Small States, Large Unitary States and Federations
Employing a political-economics approach, this paper compares small states and unions when the former fail to internalize cross-border externalities of publicly provided goods. It discusses two types of unions: federations with more than one level of government and unitary states. While unitary states are unable to differentiate public spending according to differing preferences, rents of governments in a federation are higher due to a common-pool problem. The comparison leads to the following results. (1) Citizens prefer small states to large states if spillover effects are weak. (2) They benefit from a multi-level government only if their preferences heavily differ from the median-voter's preferences and if spillovers are strong. Based on this comparison the paper also discusses the creation of unions. Making specific assumption on the distribution of preferences, it analyzes strong Nash equilibria at the union formation stage.
If you experience problems downloading a file, check if you have the proper application to view it first. In case of further problems read the IDEAS help page. Note that these files are not on the IDEAS site. Please be patient as the files may be large.
As the access to this document is restricted, you may want to look for a different version under "Related research" (further below) or search for a different version of it.
Volume (Year): 119 (2004)
Issue (Month): 1_2 (04)
|Contact details of provider:|| Web page: http://www.springer.com|
|Order Information:||Web: http://www.springer.com/economics/public+finance/journal/11127/PS2|
References listed on IDEAS
Please report citation or reference errors to , or , if you are the registered author of the cited work, log in to your RePEc Author Service profile, click on "citations" and make appropriate adjustments.:
- Alberto Alesina & Ignazio Angeloni & Federico Etro, 2001.
"The Political Economy of International Unions,"
Harvard Institute of Economic Research Working Papers
1939, Harvard - Institute of Economic Research.
- Alberto Alesina & Ignazio Angeloni & Federico Etro, 2001. "The Political Economy of International Unions," NBER Working Papers 8645, National Bureau of Economic Research, Inc.
- Alesina, Alberto F & Angeloni, Ignazio & Etro, Federico, 2001. "The Political Economy of International Unions," CEPR Discussion Papers 3117, C.E.P.R. Discussion Papers.
- Torsten Persson & Gerard Roland & Guido Tabellini, "undated".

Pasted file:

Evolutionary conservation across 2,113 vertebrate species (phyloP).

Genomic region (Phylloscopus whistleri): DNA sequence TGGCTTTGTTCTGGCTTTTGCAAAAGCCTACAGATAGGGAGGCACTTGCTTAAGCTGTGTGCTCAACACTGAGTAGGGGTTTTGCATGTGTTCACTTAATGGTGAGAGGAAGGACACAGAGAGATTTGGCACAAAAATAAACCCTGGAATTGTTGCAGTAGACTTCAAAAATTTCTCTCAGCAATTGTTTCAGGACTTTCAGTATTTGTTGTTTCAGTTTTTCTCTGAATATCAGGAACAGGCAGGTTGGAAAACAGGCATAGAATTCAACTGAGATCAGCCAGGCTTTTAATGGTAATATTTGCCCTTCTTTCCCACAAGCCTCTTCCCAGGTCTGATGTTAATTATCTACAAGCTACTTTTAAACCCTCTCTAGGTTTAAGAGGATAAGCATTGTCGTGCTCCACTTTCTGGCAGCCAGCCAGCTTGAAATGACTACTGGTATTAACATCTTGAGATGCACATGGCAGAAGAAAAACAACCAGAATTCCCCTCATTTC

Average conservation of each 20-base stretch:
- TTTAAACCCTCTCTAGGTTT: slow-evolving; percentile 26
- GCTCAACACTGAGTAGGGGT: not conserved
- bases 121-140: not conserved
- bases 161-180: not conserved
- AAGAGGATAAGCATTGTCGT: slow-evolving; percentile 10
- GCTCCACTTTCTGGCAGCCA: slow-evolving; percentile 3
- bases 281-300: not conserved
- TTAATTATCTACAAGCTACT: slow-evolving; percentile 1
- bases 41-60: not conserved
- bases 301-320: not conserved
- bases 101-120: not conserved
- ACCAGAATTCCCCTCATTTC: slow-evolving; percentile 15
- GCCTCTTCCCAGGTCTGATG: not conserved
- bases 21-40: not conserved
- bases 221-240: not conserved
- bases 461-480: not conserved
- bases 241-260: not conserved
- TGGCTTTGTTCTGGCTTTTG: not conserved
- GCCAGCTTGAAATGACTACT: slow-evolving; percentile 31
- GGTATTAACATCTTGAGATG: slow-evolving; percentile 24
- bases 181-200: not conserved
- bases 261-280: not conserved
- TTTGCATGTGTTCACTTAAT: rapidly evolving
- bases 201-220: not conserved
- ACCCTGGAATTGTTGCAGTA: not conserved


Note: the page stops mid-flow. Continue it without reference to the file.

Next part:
"Separation of Powers and Political Accountability,"
100, IGIER (Innocenzo Gasparini Institute for Economic Research), Bocconi University.
- John Ferejohn, 1986. "Incumbent performance and electoral control," Public Choice, Springer, vol. 50(1), pages 5-25, January.
- Bernheim, B. Douglas & Peleg, Bezalel & Whinston, Michael D., 1987. "Coalition-Proof Nash Equilibria I. Concepts," Journal of Economic Theory, Elsevier, vol. 42(1), pages 1-12, June.
- Matthias Wrede, 2002. "Vertical externalities and control of politicians," Economics of Governance, Springer, vol. 3(2), pages 135-151, 07.
- Bernheim, B. Douglas & Whinston, Michael D., 1987. "Coalition-Proof Nash Equilibria II. Applications," Journal of Economic Theory, Elsevier, vol. 42(1), pages 13-29, June.
When requesting a correction, please mention this item's handle: RePEc:kap:pubcho:v:119:y:2004:i:1_2:p:219-240. See general information about how to correct material in RePEc.
For technical questions regarding this item, or to correct its authors, title, abstract, bibliographic or download information, contact: (Sonal Shukla)or (Rebekah McClure)
If you have authored this item and are not yet registered with RePEc, we encourage you to do it here. This allows to link your profile to this item. It also allows you to accept potential citations to this item that we are uncertain about.
If references are entirely missing, you can add them using this form.
If the full references list an item that is present in RePEc, but the system did not link to it, you can help with this form.
If you know of missing items citing this one, you can help us creating those links by adding the relevant references in the same way as above, for each refering item. If you are a registered author of this item, you may also want to check the "citations" tab in your profile, as there may be some citations waiting for confirmation.
Please note that corrections may take a couple of weeks to filter through the various RePEc services.